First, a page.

by Julian Goldsmith

LGC’s Gideon Kay on tech supporting science activities

Nov 03, 20114 mins
CareersEnergy IndustryGovernment

See also: CIO Profile: LGC’sGideon Kay on business under laboratory conditions CIO Profile: LGC’s Gideon Kay on big company experience

When LGC’s head of IT Gideon Kay arrived, the whole company was supported by a central ERP systemprovided by IFS. This core application managed a range of business processes such as finance, procurement, manufacturing, HR and CRM.

Kay is toying with the idea of duplicating these processes onto a hosted service.

He is running a pilot of around 30 users using with a plan to complement the existing ERP system, rather than replace it.

This is in response to the need to address the challenge of the company’s growing global footprint.

Kay reasons that a bolt-on ERP service in the cloud could minimise new office set-up times without having to invest in more infrastructure. He stresses that the hosted service would not be used for forensics data.

Integrating the hosted service to the back office presents a challenge because some of the interfaces are with specialised analysis equipment. In the past, the software to support this back-office integration has been written in-house.

Kay has taken on a project to deploy Laboratory Information Management Systems (LIMS) into relevant parts of the business, principally forensics and sci-tech.

These are specialised applications which manage the processes by which jobs are taken into the labs, analysed and reported back to the client. Measurements are automatically logged into the LIMS to reduce the margin of error.

Kay recognises that there is a learning curve involved in becoming familiar with technology designed specifically for a science-based environment like this, but there are parallels he can draw that cross vertical markets.

“Essentially a LIMS is just another workflow management system,” he says.

The deployment of LIMS ensures the integrity of the data in line with regulations. The vast majority of the data created by the company is sensitive from a legal perspective and customer information in particular is highly sensitive.

Systems are audited by the UK Accreditation Service (UKAS) to make sure the reputation of the science that is conducted by the company is protected.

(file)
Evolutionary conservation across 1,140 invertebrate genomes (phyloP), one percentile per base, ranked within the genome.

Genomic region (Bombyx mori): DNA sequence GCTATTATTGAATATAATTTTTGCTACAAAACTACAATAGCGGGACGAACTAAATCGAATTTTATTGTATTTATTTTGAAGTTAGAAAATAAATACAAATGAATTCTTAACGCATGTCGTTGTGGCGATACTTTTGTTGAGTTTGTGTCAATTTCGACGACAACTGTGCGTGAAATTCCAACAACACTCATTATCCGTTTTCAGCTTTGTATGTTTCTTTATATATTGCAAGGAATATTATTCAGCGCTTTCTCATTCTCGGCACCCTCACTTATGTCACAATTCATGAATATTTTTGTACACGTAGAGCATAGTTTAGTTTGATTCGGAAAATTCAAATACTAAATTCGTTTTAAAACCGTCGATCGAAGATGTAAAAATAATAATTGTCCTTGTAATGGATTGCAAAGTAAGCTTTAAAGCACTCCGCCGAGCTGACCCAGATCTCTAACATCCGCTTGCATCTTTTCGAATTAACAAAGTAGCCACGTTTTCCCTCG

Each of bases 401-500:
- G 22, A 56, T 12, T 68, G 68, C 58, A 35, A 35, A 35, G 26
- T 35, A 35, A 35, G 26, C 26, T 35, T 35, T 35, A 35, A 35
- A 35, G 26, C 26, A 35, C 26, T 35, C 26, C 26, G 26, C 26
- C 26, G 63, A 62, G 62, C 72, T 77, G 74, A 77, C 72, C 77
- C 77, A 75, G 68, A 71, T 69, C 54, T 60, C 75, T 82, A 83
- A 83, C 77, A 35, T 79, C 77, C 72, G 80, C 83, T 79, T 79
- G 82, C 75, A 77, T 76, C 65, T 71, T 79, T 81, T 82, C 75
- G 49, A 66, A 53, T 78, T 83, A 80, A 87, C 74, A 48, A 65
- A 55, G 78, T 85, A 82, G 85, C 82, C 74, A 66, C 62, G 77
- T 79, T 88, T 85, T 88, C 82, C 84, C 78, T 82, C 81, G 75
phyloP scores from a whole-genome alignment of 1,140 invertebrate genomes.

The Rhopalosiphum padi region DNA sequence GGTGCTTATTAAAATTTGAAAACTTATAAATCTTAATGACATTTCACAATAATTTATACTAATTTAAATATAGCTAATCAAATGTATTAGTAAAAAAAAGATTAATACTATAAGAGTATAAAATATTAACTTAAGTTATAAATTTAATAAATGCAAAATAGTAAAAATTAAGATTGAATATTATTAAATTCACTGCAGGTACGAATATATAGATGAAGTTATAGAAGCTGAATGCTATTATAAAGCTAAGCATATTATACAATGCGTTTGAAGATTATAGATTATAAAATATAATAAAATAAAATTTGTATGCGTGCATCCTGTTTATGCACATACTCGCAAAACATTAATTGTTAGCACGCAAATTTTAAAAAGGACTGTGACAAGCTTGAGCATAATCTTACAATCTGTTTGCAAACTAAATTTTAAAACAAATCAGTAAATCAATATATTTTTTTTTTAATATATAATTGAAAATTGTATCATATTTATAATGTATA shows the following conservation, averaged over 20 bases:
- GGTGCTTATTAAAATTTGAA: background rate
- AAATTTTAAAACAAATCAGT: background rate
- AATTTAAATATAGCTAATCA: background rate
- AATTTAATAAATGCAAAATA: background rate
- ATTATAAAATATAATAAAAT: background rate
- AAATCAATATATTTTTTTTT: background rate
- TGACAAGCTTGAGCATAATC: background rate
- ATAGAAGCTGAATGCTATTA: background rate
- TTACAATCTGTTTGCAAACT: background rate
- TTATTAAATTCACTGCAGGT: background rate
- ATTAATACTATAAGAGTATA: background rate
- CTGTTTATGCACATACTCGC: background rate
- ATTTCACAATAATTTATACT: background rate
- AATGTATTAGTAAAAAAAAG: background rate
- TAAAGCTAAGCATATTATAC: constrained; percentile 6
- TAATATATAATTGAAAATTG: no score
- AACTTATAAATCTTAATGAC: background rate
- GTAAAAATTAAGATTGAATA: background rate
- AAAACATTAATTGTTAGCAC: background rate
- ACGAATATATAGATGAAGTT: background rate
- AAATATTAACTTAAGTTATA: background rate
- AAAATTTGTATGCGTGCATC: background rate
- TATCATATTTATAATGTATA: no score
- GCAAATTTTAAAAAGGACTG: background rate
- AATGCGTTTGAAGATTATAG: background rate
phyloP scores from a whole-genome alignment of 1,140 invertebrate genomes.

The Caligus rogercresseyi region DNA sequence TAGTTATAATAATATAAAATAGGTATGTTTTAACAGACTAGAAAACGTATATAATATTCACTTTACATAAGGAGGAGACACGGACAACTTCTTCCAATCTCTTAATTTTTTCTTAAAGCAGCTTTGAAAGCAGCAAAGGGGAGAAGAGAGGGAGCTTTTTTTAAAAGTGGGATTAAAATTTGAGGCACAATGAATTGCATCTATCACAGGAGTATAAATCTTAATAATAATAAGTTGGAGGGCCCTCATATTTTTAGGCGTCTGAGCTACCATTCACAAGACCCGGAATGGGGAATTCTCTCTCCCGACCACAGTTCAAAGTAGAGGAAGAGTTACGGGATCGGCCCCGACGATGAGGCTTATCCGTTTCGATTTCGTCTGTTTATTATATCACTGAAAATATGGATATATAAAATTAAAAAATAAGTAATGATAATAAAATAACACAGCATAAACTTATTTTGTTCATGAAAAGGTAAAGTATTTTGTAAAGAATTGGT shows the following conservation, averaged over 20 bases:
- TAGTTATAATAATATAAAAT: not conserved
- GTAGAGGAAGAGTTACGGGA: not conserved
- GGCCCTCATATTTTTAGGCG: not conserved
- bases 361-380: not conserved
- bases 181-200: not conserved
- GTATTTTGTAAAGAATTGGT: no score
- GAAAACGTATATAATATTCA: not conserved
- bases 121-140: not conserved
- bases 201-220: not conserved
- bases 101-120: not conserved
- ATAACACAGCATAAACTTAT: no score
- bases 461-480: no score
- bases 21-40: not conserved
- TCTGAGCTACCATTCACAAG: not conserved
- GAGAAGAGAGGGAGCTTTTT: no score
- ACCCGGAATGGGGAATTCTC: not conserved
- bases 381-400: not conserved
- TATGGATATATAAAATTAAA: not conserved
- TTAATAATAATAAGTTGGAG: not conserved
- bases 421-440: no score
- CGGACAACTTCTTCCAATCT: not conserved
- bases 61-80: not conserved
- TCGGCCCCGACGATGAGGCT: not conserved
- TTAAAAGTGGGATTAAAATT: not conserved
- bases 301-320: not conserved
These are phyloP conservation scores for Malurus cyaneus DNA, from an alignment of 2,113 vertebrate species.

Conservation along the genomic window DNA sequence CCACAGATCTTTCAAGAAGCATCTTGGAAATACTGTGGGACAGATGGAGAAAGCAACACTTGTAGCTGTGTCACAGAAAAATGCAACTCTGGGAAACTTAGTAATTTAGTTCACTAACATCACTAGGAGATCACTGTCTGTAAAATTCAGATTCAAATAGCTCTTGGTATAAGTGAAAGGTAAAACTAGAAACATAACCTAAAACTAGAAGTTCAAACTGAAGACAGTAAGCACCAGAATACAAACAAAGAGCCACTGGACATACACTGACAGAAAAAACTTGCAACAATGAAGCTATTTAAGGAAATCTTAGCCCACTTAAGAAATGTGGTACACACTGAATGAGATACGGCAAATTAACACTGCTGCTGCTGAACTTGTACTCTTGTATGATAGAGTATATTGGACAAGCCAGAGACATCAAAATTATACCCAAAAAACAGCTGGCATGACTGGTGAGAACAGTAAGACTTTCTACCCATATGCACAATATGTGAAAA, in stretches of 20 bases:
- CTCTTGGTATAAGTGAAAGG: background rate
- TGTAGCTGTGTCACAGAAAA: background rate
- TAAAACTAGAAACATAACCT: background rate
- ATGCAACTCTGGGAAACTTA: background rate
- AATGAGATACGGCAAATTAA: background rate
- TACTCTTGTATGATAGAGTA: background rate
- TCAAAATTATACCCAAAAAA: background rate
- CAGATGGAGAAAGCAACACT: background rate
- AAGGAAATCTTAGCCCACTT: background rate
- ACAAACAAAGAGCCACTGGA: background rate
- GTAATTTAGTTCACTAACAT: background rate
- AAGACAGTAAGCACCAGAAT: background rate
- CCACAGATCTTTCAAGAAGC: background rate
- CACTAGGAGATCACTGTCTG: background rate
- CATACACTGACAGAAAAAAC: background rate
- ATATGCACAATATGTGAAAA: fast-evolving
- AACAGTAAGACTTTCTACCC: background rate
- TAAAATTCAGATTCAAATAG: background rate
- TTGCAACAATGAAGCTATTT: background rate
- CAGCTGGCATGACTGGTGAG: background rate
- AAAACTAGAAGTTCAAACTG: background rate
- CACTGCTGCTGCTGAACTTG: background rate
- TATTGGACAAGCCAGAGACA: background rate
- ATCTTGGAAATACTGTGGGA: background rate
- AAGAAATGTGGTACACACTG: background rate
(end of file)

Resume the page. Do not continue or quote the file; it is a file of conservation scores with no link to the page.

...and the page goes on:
More than this, the LIMS system streamlines processes in the labs, allowing the company to provide a better service to customers.

Kay explained the LIMS implementation programme is two-thirds complete and the forensics division will be fully supported by 2012.

The genomics division was already supported by a LIMS system before it was acquired, and Kay is evaluating to assess its longevity.

Online engagement LGC relies increasingly on its website to keep in contact with customers, and Kay’s remit includes improving this level of client engagement through technology.

The division which uses the web most is the standards-referencing business, which has most of its core applications residing on a mainframe.

It launched an online shop in August for ordering samples, and Kay wants to integrate the web shop with the physical selling activities of the business.

Other units are also keen to ramp up their customer service efforts through the online channel, which can overcome some of the challenges of the mismatch in working hours.

Kay explained that food testing is an important user in this case: abattoirs are required to have carcasses tested before they are sent to customers and this means samples an come into LGC at six in the evening.

Samples may go through an analysis process until the early hours of the next day and then the results are uploaded on to a database for the abattoirs to receive an hour later.

It it to everyone’s benefit if an online link can speed this process up, especially when the product has such a limited shelf-life.

“People don’t want to wait for the report, they need the information more quickly to make the appropriate business decisions,” says Kay.